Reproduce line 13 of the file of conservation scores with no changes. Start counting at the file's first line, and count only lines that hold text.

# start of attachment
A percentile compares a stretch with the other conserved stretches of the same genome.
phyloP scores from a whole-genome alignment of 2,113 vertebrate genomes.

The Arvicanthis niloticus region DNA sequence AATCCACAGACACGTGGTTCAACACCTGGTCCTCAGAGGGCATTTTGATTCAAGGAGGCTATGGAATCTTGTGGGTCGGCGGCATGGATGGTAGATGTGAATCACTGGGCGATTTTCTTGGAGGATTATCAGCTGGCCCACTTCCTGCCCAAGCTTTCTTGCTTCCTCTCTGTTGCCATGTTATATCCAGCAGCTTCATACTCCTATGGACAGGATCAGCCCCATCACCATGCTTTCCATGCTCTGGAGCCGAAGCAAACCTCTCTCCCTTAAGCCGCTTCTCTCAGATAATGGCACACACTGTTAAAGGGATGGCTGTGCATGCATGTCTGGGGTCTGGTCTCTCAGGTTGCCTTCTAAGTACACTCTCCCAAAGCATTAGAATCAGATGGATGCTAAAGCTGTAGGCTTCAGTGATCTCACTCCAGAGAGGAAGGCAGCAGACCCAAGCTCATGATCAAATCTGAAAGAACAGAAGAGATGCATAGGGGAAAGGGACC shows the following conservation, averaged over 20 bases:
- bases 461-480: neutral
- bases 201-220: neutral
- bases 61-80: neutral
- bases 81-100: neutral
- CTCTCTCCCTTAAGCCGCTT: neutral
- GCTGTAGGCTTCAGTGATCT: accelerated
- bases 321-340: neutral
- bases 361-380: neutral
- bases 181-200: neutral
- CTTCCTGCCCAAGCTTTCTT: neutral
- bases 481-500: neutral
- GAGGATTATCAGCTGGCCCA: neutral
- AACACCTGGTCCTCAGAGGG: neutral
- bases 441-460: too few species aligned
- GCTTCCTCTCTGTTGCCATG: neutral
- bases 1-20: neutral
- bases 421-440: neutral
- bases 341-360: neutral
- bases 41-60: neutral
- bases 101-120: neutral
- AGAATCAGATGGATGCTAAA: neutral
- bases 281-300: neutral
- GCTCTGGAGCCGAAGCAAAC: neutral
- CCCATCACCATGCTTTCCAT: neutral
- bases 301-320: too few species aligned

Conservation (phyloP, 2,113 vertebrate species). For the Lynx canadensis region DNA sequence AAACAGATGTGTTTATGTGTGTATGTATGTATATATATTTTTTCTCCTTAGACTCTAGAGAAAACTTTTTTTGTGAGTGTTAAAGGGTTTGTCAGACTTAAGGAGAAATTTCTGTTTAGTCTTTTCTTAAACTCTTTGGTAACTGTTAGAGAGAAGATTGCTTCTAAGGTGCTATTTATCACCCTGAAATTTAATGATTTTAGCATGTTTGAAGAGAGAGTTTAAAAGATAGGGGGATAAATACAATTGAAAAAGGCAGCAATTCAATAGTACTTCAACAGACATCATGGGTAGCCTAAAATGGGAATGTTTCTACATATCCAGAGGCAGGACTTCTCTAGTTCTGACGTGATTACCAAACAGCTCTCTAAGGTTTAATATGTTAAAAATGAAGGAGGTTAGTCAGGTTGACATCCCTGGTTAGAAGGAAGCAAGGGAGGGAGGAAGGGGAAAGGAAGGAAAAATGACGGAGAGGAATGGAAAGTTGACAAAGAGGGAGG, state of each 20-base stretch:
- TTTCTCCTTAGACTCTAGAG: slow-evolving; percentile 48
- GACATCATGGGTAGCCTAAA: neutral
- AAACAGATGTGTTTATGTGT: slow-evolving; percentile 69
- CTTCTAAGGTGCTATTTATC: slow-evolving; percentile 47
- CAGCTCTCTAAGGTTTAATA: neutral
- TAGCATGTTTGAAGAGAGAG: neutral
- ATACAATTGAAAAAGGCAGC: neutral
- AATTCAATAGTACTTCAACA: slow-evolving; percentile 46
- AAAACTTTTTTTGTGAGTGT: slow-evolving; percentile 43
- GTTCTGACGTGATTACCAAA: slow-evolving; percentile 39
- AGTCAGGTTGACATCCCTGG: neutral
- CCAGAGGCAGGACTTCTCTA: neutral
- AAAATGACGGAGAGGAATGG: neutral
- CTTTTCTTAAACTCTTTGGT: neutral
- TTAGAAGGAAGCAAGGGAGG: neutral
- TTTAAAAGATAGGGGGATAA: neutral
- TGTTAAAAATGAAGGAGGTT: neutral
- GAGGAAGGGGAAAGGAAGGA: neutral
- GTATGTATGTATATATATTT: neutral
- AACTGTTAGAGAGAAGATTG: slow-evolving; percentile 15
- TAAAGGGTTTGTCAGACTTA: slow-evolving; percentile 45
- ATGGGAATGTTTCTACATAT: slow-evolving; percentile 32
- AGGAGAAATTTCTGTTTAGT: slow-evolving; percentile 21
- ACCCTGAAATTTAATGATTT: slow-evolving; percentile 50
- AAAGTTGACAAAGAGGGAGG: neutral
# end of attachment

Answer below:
- CTTCCTGCCCAAGCTTTCTT: neutral